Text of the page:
Since my Gosford apartment was paid until the end of the year, I made plans to stay until the end of the year, but quickly dropped them. Walking the same streets, going to the same shops, visiting the same bars and cafeterias felt like a strange extension of my time there. I was the same and they were the same but all felt distant and artificial, like I was experiencing it through a plexiglass window at a fancy exhibition. 

Unsure of what to do next or where to go, I stuck around Sydney, writing short columns for the newspapers and doing the occasional TV appearance, waiting for the days to pass and my next job to come, before deciding to move back home, back to Buenos Aires.

Around those I decided I actually had a “club type” I wanted to work with. Having greatly enjoyed my experience with the Mariners and their fantastic youth teams, I sought out to take on clubs with similar structures. “Can’t repeat the past? Why, of course you can!” said Jay Gatsby and I love that book.

Of course, that limited the number of clubs I’d theoretically be interested in working with. Without Rachel and her seemingly unlimited business contacts, I was left with nothing but myself and my internet connection to find a new job. The moment people figured out we were going our separate ways I had a line of agents looking to sign me, but in the end I decided to go on my own. I asked a friend of mine who was a lawyer to check any contracts I signed and went on my merry way.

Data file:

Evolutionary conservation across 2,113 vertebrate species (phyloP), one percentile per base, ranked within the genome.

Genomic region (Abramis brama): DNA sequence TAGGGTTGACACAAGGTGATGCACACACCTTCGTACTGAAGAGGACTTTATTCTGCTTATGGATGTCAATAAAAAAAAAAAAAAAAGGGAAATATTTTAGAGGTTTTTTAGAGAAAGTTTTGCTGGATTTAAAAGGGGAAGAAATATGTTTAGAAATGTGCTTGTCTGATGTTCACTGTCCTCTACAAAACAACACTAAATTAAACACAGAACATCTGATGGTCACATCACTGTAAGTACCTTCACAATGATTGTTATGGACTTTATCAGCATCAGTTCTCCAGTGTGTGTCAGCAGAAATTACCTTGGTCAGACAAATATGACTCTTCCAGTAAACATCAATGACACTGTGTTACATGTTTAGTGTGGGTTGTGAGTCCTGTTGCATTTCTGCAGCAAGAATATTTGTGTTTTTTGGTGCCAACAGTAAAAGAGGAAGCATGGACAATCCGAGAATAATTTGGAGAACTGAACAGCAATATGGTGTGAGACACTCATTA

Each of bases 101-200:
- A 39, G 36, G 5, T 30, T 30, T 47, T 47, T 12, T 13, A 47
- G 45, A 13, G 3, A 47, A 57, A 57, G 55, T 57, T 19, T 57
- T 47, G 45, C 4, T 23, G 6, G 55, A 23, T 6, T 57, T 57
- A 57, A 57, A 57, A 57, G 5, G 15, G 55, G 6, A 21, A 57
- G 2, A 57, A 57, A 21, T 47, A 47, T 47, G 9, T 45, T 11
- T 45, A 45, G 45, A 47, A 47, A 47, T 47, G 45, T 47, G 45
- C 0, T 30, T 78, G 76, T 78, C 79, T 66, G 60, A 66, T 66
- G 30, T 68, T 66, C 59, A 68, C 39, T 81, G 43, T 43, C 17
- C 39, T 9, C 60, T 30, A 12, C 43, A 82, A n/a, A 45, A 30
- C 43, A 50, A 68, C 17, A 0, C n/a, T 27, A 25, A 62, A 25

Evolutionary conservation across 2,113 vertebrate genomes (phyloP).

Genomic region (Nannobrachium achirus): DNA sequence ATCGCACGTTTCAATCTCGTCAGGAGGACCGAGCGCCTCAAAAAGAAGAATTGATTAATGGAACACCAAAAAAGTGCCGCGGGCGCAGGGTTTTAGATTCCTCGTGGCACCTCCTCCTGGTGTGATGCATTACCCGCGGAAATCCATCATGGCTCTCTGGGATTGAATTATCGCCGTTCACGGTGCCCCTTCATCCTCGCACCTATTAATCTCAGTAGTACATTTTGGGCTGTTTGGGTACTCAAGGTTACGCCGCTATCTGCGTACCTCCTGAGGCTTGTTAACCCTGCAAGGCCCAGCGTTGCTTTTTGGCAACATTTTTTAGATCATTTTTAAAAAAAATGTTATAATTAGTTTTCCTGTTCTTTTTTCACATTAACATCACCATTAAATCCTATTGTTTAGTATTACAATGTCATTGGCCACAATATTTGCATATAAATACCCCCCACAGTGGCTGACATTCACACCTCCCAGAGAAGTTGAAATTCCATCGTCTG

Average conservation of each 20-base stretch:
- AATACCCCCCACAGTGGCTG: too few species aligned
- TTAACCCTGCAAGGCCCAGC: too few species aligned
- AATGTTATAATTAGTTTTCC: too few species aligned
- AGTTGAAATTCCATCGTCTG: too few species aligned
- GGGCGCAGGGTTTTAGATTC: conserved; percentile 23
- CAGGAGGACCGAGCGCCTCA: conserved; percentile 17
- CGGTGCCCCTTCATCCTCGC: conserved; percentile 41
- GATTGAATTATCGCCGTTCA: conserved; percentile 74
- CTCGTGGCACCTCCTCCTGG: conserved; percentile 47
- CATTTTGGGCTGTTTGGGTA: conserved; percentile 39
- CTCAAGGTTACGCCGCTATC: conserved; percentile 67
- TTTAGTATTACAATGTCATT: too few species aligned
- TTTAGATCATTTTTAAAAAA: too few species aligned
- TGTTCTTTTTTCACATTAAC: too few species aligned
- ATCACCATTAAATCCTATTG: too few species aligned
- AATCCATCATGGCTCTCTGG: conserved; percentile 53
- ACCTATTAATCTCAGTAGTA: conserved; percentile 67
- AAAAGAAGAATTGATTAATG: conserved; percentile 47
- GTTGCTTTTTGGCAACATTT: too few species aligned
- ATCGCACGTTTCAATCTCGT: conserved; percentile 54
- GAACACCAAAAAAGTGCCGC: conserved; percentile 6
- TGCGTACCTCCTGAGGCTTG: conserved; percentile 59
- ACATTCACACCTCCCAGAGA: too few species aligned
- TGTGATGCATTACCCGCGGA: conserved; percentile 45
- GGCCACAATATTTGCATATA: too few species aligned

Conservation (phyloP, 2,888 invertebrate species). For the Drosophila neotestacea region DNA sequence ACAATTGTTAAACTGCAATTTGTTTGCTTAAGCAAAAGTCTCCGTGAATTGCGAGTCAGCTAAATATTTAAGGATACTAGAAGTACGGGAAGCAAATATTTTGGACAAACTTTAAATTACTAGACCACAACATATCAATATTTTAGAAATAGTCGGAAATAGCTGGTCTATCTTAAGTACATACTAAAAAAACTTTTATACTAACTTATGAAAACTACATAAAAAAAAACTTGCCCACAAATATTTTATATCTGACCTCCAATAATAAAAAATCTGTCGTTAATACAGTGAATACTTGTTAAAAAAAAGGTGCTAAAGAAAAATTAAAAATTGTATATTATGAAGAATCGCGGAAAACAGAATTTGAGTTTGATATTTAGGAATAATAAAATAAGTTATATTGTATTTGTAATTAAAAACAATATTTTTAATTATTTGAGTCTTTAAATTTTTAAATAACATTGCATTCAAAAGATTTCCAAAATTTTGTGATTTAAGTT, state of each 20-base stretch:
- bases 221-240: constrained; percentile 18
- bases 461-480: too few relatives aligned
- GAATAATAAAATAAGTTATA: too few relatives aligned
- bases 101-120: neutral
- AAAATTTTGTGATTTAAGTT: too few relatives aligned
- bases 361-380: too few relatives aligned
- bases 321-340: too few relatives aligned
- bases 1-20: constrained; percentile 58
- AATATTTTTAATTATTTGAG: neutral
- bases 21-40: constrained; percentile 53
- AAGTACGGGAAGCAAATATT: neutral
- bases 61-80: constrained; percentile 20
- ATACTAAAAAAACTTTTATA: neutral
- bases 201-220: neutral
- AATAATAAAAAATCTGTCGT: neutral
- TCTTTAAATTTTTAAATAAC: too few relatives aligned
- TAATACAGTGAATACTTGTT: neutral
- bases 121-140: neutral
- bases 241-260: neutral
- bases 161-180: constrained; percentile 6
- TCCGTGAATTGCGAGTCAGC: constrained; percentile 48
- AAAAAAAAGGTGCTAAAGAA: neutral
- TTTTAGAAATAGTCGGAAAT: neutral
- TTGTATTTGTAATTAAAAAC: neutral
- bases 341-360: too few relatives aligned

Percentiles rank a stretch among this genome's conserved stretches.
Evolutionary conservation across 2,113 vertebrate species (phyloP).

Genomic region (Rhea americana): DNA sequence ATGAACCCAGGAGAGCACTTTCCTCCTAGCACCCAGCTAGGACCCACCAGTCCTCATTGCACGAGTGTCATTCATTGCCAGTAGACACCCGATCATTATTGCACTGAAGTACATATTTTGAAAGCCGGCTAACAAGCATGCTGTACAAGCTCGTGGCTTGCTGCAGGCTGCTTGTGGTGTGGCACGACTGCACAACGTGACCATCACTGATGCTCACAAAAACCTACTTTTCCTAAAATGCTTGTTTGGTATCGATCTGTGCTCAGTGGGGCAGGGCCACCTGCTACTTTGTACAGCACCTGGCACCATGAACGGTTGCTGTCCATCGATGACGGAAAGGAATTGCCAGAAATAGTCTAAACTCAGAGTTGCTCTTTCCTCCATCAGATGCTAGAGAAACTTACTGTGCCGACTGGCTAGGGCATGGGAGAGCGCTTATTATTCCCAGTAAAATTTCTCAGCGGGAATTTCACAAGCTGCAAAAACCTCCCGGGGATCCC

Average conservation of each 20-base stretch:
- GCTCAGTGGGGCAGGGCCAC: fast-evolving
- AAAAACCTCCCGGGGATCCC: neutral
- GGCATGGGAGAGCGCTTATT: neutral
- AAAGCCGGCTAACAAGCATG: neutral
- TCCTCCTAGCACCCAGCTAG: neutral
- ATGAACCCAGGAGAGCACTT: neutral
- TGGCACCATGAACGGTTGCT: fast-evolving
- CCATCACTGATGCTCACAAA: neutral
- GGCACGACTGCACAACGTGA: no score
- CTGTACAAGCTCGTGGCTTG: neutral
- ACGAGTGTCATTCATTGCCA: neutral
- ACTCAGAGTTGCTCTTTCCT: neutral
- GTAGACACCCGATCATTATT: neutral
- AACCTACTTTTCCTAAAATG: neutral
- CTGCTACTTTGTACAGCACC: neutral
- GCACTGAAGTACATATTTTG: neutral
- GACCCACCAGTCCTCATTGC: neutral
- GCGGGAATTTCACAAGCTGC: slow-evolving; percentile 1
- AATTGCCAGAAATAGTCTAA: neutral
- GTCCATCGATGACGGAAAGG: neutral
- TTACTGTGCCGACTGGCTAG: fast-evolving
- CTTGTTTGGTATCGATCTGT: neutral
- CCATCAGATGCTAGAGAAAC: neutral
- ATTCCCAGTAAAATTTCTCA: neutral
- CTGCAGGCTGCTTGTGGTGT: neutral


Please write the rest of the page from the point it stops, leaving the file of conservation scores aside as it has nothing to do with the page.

Over time, I developed an interest in South African football. For a long time I had wondered how football was lived there, the only African nation to host the FIFA World Cup, and the country having been part of my original dartboard list, it felt like a move in the right direction. Doing my research I came to the conclusion I had six potential jobs there. The big three: Mamelodi Sundowns, Kaizer Chiefs and Orlando Pirates, followed by SuperSport, Cape Town City and Cape Town Spurs. I made sure to make contact with all the right people, and then bid my time. 

On December 15, 2028, Thabo Senong, the manager of Cape Town City was fired due to bad results, and I made my move.  The Managing Director of the club was a guy called Alex Mokoena, and he was thrilled and surprised in equal parts with my interest in the club. I was, of course, nowhere near the list of candidates before they received my application, but by then I already had the credentials to pretty much push my weight into any job apart from a top job in Europe.